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Forensic Radiography
 

Forensic Radiography

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  • Post-mortem examination. an examination of the body made after the death of the patient; an autopsy
  • The contrast medium must be introduced into the wound by gravity and not injected as pressure could from false channels.
  • > 1st pt. formation—both visibility and sharpness of details.The radiographer should remember that kVp controls penetration and scale of contrast. mAs controls density. Why? Because decomposition, loss of tissue & gas will affect techniqueCR, every effort should be taken to to improve image quality, including increased FFD, small focal spot, close collimation, optimal (kVp), and sufficient (mAs) to make detail visible.
  • in Mass Fatality Events ,Radiographer is usually a member of a formal forensics team.
  • Although the radiographer may not be directly involved in the collection and preservation of evidence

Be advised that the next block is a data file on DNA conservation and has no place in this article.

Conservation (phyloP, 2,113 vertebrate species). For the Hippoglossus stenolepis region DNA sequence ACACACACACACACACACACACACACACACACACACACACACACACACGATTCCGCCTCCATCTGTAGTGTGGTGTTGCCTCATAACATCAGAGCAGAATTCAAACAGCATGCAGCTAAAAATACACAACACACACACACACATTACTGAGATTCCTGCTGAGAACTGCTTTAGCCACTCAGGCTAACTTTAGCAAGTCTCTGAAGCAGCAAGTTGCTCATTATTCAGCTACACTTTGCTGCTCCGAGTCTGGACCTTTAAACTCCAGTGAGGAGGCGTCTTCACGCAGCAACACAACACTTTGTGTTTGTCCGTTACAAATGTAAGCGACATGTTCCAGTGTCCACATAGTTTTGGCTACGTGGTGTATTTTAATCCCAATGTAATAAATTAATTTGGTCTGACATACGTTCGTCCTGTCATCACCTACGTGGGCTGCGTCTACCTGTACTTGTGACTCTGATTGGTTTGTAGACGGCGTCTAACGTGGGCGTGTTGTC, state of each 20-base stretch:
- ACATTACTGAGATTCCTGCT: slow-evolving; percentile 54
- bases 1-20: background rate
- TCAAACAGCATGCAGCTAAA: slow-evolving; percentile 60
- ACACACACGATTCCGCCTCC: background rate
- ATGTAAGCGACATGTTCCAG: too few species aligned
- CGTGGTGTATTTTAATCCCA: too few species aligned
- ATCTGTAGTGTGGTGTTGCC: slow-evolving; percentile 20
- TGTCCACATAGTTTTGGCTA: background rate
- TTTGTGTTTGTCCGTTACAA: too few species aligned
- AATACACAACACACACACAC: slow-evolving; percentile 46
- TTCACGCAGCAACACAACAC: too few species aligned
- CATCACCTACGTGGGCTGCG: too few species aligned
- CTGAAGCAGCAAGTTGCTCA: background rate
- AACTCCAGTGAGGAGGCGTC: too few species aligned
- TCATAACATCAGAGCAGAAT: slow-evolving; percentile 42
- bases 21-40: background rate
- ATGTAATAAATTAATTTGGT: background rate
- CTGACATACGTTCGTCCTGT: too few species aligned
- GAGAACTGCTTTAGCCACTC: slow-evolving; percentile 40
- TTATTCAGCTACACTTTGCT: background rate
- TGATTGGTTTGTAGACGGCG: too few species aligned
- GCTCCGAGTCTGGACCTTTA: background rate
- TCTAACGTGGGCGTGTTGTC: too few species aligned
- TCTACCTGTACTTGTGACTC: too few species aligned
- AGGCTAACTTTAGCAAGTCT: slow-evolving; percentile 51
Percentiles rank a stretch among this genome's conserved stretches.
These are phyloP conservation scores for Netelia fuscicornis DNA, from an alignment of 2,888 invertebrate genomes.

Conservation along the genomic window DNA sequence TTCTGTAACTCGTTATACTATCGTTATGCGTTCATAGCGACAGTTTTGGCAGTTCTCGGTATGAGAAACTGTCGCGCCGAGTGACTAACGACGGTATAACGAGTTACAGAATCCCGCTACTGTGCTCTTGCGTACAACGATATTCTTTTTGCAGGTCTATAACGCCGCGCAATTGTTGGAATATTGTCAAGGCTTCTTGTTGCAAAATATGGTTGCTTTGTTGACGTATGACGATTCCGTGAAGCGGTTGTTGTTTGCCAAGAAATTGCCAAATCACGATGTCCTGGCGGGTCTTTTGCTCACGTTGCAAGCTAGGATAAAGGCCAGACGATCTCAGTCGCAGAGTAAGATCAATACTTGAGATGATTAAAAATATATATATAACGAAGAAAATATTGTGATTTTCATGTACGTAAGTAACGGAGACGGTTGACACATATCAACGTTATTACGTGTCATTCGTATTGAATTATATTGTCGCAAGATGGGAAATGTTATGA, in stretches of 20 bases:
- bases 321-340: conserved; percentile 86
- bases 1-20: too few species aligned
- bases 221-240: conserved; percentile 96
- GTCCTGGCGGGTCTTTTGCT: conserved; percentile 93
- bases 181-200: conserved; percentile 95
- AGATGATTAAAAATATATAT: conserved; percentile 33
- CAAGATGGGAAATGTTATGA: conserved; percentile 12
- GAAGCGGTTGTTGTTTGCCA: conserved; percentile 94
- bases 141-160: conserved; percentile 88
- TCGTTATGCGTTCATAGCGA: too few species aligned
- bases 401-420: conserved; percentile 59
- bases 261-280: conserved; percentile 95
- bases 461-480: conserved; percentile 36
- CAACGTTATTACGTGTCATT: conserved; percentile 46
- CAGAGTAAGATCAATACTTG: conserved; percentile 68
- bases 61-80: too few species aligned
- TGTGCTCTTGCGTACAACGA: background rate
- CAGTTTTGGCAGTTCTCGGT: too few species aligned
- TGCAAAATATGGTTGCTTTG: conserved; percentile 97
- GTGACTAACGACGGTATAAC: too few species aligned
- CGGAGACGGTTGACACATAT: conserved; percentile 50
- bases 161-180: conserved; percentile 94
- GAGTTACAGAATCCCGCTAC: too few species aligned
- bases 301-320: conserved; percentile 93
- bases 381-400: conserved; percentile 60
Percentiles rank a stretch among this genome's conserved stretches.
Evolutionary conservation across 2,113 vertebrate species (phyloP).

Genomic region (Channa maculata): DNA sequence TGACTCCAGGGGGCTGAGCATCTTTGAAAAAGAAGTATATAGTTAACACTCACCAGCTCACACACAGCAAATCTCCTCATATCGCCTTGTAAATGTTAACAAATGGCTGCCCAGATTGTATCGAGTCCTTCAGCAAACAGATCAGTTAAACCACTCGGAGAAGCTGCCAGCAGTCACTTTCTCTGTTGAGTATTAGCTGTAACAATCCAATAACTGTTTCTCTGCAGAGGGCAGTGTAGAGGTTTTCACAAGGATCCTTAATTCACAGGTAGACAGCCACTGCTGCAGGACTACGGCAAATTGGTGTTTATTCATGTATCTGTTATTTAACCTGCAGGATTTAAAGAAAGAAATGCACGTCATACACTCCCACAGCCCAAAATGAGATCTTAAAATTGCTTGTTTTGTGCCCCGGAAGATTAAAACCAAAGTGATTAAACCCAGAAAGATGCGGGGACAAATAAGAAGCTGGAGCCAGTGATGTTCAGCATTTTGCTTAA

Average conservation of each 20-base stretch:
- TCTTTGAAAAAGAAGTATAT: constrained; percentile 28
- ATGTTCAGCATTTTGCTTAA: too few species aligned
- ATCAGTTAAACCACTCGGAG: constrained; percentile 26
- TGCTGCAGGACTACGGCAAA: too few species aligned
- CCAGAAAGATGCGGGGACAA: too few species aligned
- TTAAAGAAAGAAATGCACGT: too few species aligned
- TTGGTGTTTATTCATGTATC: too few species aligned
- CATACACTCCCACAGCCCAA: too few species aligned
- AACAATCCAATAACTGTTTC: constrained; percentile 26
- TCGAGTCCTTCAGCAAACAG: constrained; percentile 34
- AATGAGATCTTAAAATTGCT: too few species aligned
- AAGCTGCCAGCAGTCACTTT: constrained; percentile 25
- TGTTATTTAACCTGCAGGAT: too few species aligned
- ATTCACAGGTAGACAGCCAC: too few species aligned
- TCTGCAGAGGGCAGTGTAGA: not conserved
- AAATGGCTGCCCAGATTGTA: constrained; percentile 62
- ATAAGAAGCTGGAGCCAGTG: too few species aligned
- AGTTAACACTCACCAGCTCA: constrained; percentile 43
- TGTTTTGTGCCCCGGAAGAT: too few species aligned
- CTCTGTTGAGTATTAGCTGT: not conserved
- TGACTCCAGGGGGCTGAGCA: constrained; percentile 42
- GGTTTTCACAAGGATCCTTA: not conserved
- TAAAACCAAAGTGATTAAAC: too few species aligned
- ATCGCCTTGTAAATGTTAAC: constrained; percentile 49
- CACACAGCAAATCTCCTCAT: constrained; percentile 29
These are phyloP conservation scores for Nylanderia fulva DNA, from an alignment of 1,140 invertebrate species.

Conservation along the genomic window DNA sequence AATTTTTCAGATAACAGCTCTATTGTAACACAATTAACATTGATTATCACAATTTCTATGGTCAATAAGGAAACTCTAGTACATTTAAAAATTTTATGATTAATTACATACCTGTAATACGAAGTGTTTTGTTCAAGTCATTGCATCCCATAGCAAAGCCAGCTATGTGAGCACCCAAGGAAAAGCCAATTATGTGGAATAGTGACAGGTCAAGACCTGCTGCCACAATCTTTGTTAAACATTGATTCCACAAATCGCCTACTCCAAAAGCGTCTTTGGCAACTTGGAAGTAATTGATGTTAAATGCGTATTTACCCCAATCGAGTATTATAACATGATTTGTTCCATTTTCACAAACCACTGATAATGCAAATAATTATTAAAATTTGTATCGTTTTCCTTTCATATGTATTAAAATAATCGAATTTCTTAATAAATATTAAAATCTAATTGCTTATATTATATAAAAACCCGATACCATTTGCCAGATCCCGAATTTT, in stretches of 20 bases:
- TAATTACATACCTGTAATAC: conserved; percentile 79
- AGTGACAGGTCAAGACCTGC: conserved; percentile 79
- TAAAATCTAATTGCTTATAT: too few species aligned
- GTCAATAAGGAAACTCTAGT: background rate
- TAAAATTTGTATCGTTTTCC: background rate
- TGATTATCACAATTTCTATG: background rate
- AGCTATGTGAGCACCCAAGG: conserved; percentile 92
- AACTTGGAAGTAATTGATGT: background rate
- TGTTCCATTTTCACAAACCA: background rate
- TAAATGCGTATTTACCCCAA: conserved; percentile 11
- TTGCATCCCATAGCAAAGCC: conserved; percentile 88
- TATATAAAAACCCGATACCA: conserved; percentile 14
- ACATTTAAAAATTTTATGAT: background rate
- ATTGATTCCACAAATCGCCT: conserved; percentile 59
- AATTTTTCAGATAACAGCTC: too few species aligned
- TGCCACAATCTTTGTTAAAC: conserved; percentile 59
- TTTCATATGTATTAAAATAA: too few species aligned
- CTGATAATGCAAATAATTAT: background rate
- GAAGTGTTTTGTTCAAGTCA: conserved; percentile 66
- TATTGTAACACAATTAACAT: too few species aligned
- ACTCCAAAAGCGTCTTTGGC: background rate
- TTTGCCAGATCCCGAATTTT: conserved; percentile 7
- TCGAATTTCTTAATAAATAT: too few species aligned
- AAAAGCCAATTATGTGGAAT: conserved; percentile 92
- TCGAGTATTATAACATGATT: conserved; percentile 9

Forensic Radiography Forensic Radiography Presentation Transcript

  • ForensicRadiography
    Done by:
    Alaa Al-Angary
    Noura Al-Anazi
    Shatha Al-Mushayt
    Presented by:
    Shatha Al-Mushayt
    • History
    • Definition
    • Modalities
    • Using Medical Imaging in Forensic Science
    • Projections
    • Radiographer Role
    Outline
  • Forensic Radiology History
    Using x-ray to produce images was discovered by Wilhelm Roentgen in 1895.
    Only weeks later, the forensic use of x-ray was tested.
    Helped in convicting an American murderer.
    Weeks later, the technique was first used in UK.
    http://www2.le.ac.uk/departments/emfpu/imaging/brief-history
  • Definition ofForensic Radiology
    It is a specialized area of medical imaging using radiological techniques to assist physicians and pathologists in matters related to the law.
    Radiographs must
    be taken before dissection.
    Earliest photograph of roentgenography of a cadaver found by the author.